Are the runway directions given in the table relative to magnetic north or true north? (True or Magnetic?) How can I understand this? Is there a specific case for charts? enter image description here enter image description here enter image description here

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    $\begingroup$ Actually no, what I want to ask is are the degrees in the DIRECTION section marked with yellow color magnetic or true? But I guess from your answer these degrees are magnetic, right? $\endgroup$
    – pilot162
    Aug 24 at 20:11
  • $\begingroup$ They are most liikely magnetic as the @RTO answer indicated. However, Jeppesen 10-9 chart for LTPA shows runway magnetic headings of 50° and 230° respectively. $\endgroup$
    – wbeard52
    Aug 25 at 1:44
  • $\begingroup$ Lido by Lufthansa Systems shows 048°52' and 228°63' with a 5°E magnetic variation. $\endgroup$
    – alQ
    Aug 25 at 5:04
  • $\begingroup$ @mins: According to the information I got from the site at this link (metar-taf.com/airport/LTAF-adana-sakirpasa-airport), the direction was determined according to "True North" and the direction of the runway was shared as "True Heading". To be sure, I compared the directions of different airport charts with the data on this site. All direction data match "True Heading". $\endgroup$
    – pilot162
    Aug 25 at 19:20
  • $\begingroup$ I think you don't need to blame yourself because what you said is not wrong. Of course, the runway numbers are given by rounding to the nearest number of the magnetic headings of the runways, and as the magnetic inclination changes, the runway numbers also change. But that's not what I was discussing here, I already knew this information. All I wanted to know was whether the "DIRECTION" information on the AIP aerodrome chart was "True" or "Magnetic". $\endgroup$
    – pilot162
    Aug 25 at 20:59

1 Answer 1


The answer is these bearings are referenced to true north as indicated in the official AIP for Turkey:

enter image description here

However I don't understand why this reference to true north is not explicitly mentioned in the question chart, explanations are welcome.

The general recommendation from ICAO related to runway information is provided in Annex 4 to the Chicago convention:

13.6 Aerodrome/heliport data
13.6.1 This chart shall show:
d) all runways including those under construction with designation number, length and width to the nearest metre, bearing strength, displaced thresholds, stopways, clearways, runway directions to the nearest degree magnetic, type of surface and runway markings;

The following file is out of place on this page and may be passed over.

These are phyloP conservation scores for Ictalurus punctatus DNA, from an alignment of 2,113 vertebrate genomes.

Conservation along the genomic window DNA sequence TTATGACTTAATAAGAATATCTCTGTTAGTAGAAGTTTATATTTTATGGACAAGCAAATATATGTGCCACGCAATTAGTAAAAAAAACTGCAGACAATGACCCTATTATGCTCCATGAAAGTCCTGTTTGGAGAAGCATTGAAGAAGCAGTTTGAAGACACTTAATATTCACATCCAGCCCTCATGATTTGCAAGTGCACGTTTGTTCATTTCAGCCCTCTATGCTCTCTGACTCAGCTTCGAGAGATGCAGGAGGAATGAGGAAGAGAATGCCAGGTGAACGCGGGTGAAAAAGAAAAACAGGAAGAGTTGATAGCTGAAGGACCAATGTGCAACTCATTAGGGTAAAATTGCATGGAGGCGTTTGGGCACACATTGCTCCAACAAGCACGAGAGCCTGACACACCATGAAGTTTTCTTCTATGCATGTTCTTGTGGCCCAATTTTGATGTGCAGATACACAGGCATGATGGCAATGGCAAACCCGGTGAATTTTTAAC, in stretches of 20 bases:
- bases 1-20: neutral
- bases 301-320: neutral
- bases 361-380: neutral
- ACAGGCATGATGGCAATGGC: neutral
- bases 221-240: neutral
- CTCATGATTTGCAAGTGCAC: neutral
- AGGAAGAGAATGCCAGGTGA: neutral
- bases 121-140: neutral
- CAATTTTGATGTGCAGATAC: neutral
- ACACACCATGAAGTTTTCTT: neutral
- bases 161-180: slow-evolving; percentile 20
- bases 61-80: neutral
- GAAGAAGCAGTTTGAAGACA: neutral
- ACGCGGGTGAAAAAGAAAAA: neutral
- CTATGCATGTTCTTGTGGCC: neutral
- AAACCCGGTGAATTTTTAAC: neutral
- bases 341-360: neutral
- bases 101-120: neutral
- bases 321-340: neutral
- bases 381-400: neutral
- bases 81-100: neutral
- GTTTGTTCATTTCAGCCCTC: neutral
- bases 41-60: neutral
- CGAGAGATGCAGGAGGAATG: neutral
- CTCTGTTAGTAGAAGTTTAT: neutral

Annexes are only recommendations to States members, however when a State doesn't follow the recommendations it must provide a description of the deviations in the section GEN 1.7 of the AIP. In this case the deviations related to §13.6.1 are:

13.6.1.g TWY markings are not shown
13.6.1.i TWY centerline points and aircraft stands are not shown

No deviation for 13.6.1.d, so the runway bearings should be referenced to magnetic north. This is not a problem when reading documents where the reference is explicite (e.g. in the table above), but the aerodrome chart in your question has no warning.

A last point about bearings.

Before modern navigation instruments, in particular before GNSS, the compass was the reference. Today the magnetic reference creates many problems linked to how magnetic bearings are determined and used:

  • First a GNSS (or INS, or sensor-fusion) bearing is determined, it is true by nature as the coordinates reference system used for position determination has an ellipsoid aligned with Earth rotation axis (WGS-84).

  • Then tables are used to convert it to a magnetic equivalent because magnetic bearing is the legal reference for navigation, for crews and controllers.

  • While avionics silently uses the true bearing which is more simple, for all its calculation, all bearings displayed to the crew, or entered by the crew, will be magnetic.

  • The conversion tables are derived from the World Magnetic Model. All avionics units use this model, but different units may use different versions, and updates may be slow or inexistent. In addition units may use different algorithms and get results not matching or not matching with maps/charts.

So there is a project to stop using the magnetic reference and switch to a legal true north. Canada is driving this project for ICAO. Canada is indeed interested more than other because in polar regions, the magnetic declination varies a lot with position and also in time. So for these regions, and only for them, the legal reference is true north. Canada, among other, must live with two legal systems and make them more or less compatible.

You may read more:

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    $\begingroup$ Your point is excellent. There should be a clear annotation that the runway bearings are referenced to true north. Otherwise, typical convention is to reference runways to magnetic north. I learned something today - Thanks. $\endgroup$
    – user22445
    Aug 25 at 21:44

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